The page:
During his 1976 presidential campaign, Ronald Reagan said, "There's a woman in Chicago. She has 80 names, 30 addresses, 12 Social Security cards and is collecting veterans' benefits on four nonexistent deceased husbands. She's got Medicaid, is getting food stamps and welfare under each of her names. Her tax-free cash income alone is over $150,000." The woman Reagan described was ultimately dubbed the "welfare queen" by the Chicago Tribune, a phrase that has widely been linked to the iconic GOP politician. Reagan's infamous story was based on the tale of a real person named Linda Taylor, a black woman from Chicago.

    Reagan has been widely been attributed with racializing the debate over welfare in the U.S. This continues to impact both perceptions and policy regarding welfare, which has had a detrimental impact on communities of color, research shows.

    The country fair "states rights" speech

    It was bitter symbolism for black Americans (though surely not just for black Americans). Countless observers have noted that Reagan took the Republican Party from virtual irrelevance to the ascendancy it now enjoys. The essence of that transformation, we shouldn't forget, is the party's successful wooing of the race-exploiting Southern Democrats formerly known as Dixiecrats. And Reagan's Philadelphia appearance was an important bouquet in that courtship.

    I really hope some who gives enough of a shi+ to write letters lets Joe Scarborough, John Mecham, Mike Barnicle and others of this fact.

    So they will STFU about what a model of racial sensitivity Reagan was.

    Trump was a long construction project.  He did not pop out of no where.  Frankenstein was the doctor, not the monster.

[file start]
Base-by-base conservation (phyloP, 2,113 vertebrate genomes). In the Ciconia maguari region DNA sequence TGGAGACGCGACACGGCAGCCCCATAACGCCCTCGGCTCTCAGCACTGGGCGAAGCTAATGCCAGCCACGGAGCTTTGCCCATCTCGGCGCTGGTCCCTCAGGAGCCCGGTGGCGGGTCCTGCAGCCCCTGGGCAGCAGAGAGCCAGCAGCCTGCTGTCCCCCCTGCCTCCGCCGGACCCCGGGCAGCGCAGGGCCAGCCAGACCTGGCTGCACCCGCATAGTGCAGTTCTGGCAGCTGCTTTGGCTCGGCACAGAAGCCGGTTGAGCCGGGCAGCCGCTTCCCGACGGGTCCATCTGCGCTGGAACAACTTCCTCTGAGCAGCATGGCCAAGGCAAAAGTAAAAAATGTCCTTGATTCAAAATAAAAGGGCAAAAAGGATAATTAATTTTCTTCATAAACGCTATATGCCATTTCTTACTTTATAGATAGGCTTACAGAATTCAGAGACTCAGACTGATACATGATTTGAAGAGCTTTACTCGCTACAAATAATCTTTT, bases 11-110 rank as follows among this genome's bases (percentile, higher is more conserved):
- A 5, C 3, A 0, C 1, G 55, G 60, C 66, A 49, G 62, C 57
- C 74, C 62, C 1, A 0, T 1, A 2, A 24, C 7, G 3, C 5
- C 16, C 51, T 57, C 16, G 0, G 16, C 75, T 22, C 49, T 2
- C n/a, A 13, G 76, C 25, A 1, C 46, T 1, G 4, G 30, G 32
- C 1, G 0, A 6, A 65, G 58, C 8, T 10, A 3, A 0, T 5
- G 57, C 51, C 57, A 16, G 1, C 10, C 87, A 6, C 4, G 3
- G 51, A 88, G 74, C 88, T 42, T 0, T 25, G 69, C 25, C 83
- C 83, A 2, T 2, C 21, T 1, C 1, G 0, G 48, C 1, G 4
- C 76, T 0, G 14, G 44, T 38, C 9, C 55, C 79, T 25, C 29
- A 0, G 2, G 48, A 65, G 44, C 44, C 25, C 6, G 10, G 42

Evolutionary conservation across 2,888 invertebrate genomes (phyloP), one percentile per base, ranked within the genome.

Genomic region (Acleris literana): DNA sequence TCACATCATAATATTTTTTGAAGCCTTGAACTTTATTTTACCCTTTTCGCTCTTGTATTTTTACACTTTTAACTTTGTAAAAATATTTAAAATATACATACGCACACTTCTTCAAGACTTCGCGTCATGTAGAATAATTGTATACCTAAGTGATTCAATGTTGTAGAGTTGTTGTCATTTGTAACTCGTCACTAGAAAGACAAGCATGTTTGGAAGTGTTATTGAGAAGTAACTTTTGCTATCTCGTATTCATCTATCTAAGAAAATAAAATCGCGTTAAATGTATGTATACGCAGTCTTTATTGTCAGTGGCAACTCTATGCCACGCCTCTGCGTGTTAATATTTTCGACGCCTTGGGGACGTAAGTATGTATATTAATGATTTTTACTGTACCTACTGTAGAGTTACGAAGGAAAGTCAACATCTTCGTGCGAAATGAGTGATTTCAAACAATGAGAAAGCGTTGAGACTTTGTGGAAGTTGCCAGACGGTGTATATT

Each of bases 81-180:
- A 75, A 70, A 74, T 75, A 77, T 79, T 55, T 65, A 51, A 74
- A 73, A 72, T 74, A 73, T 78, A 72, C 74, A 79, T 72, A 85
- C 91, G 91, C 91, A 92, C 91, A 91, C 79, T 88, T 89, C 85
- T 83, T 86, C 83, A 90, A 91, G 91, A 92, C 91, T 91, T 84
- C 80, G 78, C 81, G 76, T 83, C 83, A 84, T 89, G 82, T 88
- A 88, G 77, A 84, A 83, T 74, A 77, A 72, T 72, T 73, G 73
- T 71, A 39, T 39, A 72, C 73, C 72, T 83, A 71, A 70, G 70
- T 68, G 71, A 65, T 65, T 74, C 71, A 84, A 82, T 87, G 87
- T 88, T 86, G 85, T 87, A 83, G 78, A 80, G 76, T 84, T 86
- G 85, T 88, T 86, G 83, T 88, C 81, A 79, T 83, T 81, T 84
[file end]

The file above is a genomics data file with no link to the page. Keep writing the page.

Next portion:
Yes. (none / 0) (#118)
    by KeysDan on Wed Jul 17, 2019 at 09:38:33 AM EST
    Typically, Trump's racist comments need to be condemned in a bipartisan fashion, as contrived as that has to be, so as to be "valid and legitimate."

    Some of the media is calling Trump's tweets "divisive" and that this is his "divisive" strategy for re-election.  Not racially divisive, or racism is his strategy. And, too, this "divisive" strategy is seen as just that, a strategy--to get his Evangelicals out to vote. Just a smart political move (as contrasted with say, a Democratic strategy to motivate voters with universal healthcare. That strategy gets picked up as socialism, which is, of course, the devil incarnate).


    CNN (5.00 / 1) (#121)
    by FlJoe on Wed Jul 17, 2019 at 10:08:56 AM EST
    to their credit is flat out calling it racist.
    Of course they have to pull out the both siderism and repeatedly bring up the vaguely anti-semitic statements by some of the Democrats(as if comments by some freshmen back benchers equal those of POTUS).

    The analysts frame it as a valid and perhaps effective campaign strategy, perhaps, unfortunately it is, but they should spend more time on the deplorability of it all.


    Reagan's grand legacy (none / 0) (#120)
    by KeysDan on Wed Jul 17, 2019 at 09:56:16 AM EST
    includes his "strapping young bucks" buying T-Bone steaks with food stamps, and "welfare queens" driving in Cadillacs--as part of his failed 1976 presidential campaign.